Parents get control of when kids can use Facebook's Messenger Kids app

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Later this year, parents will be able to handpick every video and channel that children can view through the app, YouTube Kids said in its blog post, even restricting them to, say, 10 videos or a single channel. It comes with a bevy of parental controls and no ads.

As far as what happens when sleep mode is activated, the app won't deliver notifications, kids won't be able to send or receive messages, and they won't be able to access the app's camera functionality, either. The Social Network giant has launched the Messenger Kids about five months ago. But parents have discovered a range of inappropriate videos on the app, highlighting the platform's dependence on automation and a lack of human oversight. Parents can control sleep mode from the Parent Control centre through their own regular Facebook accounts. As anybody who uses Facebook regularly likely knows, having instant access to your friends and family can be an addictive experience - it's easy to unintentionally spend more time chatting with your pals than doing something more productive.

Facebook Messenger Kids was the only app allowing parents to take full control of their Children's online behaviour and tracking down their activities.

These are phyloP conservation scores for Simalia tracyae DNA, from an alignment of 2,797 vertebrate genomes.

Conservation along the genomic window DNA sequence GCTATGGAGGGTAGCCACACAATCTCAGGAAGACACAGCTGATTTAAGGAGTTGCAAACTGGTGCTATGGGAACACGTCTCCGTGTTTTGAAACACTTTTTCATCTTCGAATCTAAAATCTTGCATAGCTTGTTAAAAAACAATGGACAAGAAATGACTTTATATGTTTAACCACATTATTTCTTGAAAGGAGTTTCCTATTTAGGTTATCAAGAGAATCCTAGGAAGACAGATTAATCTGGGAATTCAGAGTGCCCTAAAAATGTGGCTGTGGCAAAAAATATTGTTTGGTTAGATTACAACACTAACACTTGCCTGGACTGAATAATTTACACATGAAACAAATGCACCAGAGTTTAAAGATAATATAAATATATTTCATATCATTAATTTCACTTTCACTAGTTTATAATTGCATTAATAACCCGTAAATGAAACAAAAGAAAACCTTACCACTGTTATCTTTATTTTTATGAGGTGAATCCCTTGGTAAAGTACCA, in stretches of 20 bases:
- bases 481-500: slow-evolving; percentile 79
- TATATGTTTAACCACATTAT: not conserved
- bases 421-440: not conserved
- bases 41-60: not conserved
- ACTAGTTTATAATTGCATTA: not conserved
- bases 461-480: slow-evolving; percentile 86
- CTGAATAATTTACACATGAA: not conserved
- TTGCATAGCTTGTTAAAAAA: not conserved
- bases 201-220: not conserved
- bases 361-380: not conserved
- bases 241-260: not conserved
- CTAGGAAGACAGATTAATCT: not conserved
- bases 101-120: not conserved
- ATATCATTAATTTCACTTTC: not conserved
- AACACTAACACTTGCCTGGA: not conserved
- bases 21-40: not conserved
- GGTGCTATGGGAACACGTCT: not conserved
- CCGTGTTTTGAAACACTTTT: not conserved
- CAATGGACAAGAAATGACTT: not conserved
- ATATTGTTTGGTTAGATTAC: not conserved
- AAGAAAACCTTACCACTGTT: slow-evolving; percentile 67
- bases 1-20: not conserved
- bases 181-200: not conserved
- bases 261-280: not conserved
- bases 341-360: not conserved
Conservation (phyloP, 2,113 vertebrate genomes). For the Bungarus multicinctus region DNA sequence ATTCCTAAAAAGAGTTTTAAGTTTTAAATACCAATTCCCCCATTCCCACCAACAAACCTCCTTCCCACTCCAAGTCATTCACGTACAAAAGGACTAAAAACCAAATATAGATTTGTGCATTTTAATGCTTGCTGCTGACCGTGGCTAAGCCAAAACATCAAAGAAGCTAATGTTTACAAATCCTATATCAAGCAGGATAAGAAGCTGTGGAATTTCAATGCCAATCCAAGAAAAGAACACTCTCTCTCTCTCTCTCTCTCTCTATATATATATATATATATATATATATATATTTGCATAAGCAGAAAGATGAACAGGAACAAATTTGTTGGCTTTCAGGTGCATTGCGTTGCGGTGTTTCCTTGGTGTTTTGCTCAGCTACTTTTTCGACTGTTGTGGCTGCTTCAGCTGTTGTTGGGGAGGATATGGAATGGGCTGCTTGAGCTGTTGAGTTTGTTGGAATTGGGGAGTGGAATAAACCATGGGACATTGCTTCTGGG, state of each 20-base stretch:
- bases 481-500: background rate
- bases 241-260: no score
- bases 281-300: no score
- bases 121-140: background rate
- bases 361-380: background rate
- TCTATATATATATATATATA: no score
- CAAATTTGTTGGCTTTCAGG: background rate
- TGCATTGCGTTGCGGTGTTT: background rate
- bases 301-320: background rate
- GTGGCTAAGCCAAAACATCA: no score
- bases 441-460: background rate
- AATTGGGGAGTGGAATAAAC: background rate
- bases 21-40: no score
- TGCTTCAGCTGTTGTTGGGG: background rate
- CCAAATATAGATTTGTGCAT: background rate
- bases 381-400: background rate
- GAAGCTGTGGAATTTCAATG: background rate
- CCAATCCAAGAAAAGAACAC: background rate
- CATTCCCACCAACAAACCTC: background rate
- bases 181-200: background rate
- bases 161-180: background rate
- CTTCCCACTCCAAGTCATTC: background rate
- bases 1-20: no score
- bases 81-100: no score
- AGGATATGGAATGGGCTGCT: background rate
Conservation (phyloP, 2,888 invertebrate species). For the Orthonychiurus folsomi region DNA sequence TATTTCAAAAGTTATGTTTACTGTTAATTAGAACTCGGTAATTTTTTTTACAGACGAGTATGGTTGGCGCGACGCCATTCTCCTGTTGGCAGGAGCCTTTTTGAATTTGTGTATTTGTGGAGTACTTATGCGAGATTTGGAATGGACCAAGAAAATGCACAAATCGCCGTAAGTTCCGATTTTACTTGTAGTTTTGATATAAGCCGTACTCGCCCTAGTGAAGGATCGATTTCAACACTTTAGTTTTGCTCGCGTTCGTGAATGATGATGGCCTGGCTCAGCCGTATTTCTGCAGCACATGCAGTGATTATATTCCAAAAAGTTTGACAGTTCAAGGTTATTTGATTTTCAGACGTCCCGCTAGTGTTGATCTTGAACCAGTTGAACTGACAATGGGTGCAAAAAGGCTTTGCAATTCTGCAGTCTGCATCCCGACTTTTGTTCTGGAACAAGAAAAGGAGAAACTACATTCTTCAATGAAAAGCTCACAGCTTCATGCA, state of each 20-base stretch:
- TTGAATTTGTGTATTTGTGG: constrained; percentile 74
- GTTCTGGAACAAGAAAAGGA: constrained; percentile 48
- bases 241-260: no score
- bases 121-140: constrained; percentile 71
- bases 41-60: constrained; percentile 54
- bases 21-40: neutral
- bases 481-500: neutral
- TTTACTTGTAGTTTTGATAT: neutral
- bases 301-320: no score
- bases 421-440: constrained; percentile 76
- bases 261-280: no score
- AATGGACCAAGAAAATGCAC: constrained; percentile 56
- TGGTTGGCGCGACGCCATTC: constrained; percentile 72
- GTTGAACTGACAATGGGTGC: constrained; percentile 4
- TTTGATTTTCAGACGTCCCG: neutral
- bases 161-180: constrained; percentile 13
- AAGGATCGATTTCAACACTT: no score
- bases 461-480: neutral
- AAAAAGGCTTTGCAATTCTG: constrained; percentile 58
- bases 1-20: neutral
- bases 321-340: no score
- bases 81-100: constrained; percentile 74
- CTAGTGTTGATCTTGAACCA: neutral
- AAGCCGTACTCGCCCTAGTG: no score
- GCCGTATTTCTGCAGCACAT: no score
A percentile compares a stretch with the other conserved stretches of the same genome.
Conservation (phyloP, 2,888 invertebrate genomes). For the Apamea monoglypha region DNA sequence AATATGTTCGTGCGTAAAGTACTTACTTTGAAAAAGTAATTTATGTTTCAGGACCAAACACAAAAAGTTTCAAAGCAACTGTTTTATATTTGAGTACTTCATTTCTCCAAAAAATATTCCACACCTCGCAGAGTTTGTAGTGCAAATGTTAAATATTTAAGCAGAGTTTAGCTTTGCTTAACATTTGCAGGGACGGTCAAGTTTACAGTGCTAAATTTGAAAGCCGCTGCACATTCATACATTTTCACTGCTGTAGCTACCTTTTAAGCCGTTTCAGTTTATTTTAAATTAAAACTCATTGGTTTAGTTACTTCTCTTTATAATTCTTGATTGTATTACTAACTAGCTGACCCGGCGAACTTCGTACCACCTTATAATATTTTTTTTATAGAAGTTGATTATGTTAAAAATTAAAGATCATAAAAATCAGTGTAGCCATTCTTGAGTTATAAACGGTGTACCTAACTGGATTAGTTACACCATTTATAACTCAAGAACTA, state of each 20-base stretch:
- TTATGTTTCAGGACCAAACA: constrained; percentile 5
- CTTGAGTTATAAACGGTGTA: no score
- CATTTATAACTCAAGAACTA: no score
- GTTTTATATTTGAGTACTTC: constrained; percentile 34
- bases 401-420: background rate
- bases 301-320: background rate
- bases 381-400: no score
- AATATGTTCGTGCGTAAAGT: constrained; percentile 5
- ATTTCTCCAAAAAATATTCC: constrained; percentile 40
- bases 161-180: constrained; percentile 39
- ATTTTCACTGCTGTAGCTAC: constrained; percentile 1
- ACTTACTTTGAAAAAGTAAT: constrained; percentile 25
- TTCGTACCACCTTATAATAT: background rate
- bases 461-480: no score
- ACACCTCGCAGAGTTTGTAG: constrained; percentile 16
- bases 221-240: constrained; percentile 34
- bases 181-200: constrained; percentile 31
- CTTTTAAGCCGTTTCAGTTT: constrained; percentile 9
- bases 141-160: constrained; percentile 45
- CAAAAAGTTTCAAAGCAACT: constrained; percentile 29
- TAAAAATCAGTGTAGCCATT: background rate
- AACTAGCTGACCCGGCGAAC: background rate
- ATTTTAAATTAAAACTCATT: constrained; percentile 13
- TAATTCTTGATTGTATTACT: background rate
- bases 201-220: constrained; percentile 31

With Sleep Mode, parents can set a designated off time and each day at the designated time, the app will "go to sleep" and not be accessible to kids during those hours.

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Moreover, the child will get a warning 10 minutes before the "sleep mode" activates so that he/she can finish and wind up any ongoing conversations on the app. You will be allowed to create different settings for weekdays and weekends.

When a child opens the Messenger Kids app in sleep mode, they will see this screen.

Parents, before you toss your young child an iPad or smartphone to watch videos in the YouTube Kids app, you better make sure they're seeing something appropriate for their age. To that end, Facebook has opted to roll out a "Sleep Mode" feature for the app which will give parents more control over how and when their kids can use it.

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